What is striking is that despite Federal Reserve Chairman Alan Greenspan’s claim in June 2005 that housing speculation was “difficult,” the popularity of the term “flipping properties” was skyrocketing at the time, undergoing a ten-fold increase in the frequency of its occurrence in books published each year from 2002 to 2006.

    Mitts_graphAs the graph shows, the frequency of “flipping properties” jumped from around 100 occurrences in books published in 2002 to 1,000 in books published in 2006. Regulators should pay attention to ideas like these that “spike” in popularity because they reflect emerging social trends that may necessitate regulatory intervention.

    Furthermore, it is possible to identify these ideas by allowing the data to “speak for itself.” Social trends can be detected by sorting phrases by frequency, not by conducting predetermined searches. Newly popular ideas can also be automatically linked to specific administrative agencies based on their regulatory mandates. For example, the words associated with two leading causes of the 2008 financial crisis—“subprime lending” and “credit default swaps”— saw similar sharp upswings in popularity from 2003-2005 and were within the top ten credit-related topics necessitating the attention of the Federal Reserve System during those same years. Wider use of empirical methods of analyzing textual data facilitates can help translate emerging social trends into normative mandates for regulatory agencies.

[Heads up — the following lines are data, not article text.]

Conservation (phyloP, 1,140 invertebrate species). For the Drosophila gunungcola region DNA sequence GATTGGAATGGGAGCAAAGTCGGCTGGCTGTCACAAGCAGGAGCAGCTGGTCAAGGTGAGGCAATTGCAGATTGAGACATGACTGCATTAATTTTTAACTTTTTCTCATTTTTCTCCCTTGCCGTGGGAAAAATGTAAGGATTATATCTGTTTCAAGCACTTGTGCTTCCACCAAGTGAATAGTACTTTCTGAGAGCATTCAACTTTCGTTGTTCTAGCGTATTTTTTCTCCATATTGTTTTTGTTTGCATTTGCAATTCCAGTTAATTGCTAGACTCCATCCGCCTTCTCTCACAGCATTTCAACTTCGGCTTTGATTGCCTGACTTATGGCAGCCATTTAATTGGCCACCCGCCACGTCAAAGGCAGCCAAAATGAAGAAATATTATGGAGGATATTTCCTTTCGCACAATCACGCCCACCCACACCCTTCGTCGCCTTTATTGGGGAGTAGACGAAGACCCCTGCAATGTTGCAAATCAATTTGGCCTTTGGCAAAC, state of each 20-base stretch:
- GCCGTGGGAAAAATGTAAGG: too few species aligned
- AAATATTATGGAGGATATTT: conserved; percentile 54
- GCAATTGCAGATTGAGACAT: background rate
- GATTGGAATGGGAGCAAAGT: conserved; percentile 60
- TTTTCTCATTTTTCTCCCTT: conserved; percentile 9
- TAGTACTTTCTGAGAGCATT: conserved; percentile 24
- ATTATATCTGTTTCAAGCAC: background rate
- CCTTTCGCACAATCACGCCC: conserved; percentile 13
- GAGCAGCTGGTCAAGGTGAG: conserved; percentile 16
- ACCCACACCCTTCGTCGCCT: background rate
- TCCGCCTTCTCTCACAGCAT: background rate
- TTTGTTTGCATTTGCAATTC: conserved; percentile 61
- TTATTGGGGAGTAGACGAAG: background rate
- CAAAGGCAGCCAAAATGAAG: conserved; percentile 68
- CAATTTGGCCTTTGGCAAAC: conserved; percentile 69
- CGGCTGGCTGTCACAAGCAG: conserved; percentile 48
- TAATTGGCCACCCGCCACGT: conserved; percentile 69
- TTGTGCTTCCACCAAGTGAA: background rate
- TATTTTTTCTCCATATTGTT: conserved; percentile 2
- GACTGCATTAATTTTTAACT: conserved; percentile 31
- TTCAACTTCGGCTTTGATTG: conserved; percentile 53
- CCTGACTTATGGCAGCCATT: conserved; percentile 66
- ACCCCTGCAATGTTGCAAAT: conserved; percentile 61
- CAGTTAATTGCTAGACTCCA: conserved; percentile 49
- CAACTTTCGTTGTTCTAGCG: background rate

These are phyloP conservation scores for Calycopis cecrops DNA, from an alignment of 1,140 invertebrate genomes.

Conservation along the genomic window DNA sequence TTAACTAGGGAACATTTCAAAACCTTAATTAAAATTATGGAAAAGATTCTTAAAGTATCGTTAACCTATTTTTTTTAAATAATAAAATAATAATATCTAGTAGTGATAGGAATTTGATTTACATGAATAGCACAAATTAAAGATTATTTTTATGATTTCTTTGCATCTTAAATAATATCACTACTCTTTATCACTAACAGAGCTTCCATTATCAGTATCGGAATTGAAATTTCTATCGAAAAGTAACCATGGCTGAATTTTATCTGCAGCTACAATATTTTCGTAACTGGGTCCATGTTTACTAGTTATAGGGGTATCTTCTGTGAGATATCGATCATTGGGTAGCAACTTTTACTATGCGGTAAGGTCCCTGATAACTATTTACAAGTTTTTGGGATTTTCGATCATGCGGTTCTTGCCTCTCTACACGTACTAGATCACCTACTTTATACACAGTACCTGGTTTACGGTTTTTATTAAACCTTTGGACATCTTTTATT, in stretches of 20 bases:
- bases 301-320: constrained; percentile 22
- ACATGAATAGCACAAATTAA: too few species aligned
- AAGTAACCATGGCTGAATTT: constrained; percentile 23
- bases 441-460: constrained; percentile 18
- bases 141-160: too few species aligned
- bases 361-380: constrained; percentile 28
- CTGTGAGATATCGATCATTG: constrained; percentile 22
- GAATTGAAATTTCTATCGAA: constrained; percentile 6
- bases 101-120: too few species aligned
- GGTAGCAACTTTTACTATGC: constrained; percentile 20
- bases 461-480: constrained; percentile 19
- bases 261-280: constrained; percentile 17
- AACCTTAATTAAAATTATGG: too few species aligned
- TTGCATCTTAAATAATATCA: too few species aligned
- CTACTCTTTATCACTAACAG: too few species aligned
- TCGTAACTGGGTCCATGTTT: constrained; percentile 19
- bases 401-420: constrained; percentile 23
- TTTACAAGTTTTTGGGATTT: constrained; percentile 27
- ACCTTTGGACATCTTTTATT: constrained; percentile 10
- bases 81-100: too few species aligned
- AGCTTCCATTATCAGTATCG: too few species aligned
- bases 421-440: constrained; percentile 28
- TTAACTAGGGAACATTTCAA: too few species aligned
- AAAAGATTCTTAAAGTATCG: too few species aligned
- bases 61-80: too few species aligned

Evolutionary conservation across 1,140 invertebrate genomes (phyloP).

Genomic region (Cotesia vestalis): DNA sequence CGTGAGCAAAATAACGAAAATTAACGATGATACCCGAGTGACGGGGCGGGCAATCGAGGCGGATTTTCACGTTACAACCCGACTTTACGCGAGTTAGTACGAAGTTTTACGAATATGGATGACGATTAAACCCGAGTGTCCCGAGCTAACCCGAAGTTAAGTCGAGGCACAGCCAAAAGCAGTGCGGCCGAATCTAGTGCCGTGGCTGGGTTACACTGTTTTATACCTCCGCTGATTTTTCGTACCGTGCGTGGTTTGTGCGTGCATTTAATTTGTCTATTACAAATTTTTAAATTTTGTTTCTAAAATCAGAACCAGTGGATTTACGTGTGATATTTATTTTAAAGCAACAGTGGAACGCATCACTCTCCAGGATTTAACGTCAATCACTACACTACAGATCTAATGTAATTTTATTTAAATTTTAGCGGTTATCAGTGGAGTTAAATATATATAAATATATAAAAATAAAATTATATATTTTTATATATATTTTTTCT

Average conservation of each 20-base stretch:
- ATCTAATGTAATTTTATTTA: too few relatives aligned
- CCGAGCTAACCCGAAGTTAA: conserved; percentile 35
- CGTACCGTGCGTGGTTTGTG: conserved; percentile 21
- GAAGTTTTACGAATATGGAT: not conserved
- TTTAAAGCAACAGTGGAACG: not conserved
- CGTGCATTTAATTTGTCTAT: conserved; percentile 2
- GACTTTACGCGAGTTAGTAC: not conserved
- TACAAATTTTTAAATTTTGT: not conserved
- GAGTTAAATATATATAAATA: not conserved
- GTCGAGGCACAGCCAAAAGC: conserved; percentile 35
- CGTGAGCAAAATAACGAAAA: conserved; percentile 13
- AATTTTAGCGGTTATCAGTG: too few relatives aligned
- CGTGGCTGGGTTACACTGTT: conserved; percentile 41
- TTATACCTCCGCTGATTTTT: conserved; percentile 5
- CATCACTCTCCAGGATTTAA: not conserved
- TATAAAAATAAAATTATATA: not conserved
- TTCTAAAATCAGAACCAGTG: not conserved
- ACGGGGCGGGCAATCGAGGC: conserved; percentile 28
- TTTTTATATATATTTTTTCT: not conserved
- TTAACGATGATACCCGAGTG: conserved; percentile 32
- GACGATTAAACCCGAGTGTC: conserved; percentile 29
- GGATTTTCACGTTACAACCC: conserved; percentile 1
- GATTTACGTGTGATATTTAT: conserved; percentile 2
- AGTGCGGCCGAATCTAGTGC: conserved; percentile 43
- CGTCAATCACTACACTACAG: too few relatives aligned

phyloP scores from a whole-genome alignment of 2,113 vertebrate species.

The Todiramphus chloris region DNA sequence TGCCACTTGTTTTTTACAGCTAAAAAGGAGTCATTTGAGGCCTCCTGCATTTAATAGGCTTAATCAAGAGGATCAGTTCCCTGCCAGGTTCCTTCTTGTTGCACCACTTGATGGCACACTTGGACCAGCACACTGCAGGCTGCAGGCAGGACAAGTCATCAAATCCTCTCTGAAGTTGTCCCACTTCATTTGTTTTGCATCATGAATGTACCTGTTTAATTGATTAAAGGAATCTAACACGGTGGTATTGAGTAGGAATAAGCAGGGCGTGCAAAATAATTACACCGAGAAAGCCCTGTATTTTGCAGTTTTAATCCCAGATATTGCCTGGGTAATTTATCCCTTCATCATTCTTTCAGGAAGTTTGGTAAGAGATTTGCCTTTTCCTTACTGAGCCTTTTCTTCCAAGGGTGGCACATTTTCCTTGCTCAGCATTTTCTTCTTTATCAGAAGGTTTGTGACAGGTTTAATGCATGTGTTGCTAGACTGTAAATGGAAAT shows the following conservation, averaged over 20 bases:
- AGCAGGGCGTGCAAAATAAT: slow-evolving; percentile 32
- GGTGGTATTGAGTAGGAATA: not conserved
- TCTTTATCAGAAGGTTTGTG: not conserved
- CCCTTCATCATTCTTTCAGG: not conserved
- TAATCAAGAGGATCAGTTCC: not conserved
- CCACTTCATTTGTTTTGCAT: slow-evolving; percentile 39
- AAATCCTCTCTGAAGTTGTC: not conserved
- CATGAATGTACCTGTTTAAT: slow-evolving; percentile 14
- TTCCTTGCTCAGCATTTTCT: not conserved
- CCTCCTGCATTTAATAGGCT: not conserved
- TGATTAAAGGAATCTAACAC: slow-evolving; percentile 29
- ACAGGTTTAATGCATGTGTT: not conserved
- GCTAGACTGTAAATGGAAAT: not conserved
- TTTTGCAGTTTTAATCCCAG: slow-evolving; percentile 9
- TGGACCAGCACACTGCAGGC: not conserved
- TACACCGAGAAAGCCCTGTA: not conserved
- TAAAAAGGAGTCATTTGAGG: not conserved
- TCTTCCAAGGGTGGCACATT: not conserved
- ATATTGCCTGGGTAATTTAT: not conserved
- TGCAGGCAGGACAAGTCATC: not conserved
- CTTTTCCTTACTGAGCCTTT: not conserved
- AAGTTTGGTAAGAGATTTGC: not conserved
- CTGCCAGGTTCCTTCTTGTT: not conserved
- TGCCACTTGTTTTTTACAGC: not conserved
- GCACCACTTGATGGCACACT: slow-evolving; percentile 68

Some might worry about such techniques finding false positives, but the ability to link the universe of textual data to specific regulatory agencies helps suppress this potential concern. Regulators can distinguish the wheat from the chaff by beginning with textual terms that are known to be associated with each agency’s regulatory mandate, then identifying terms that are likely to be conceptually related. The implications are two-fold. First, regulators need not know what to search for in advance because related ideas can be automatically detected using textual data. Second, irrelevant topics that explode in popularity can remain suppressed because they are not conceptually related to any agency’s regulatory mandate.

    Of course, any predictive analysis will have some degree of noise. Social trends will not perfectly predict the need for regulatory intervention. But any improvement in accurately anticipating what may matter tomorrow is better than simply reacting to yesterday’s crisis.

    If regulators would start to rely on real-time systems that analyze social trends based on live, streaming data, it will be possible to shorten the well-known “policy gap” between the time when the need for regulation emerges and when corrective action is taken. While some “black swan” events will remain impossible to predict, a real-time regulatory system that analyzes social trends would go a long way toward ensuring that regulatory policy proactively adapts to an evolving society.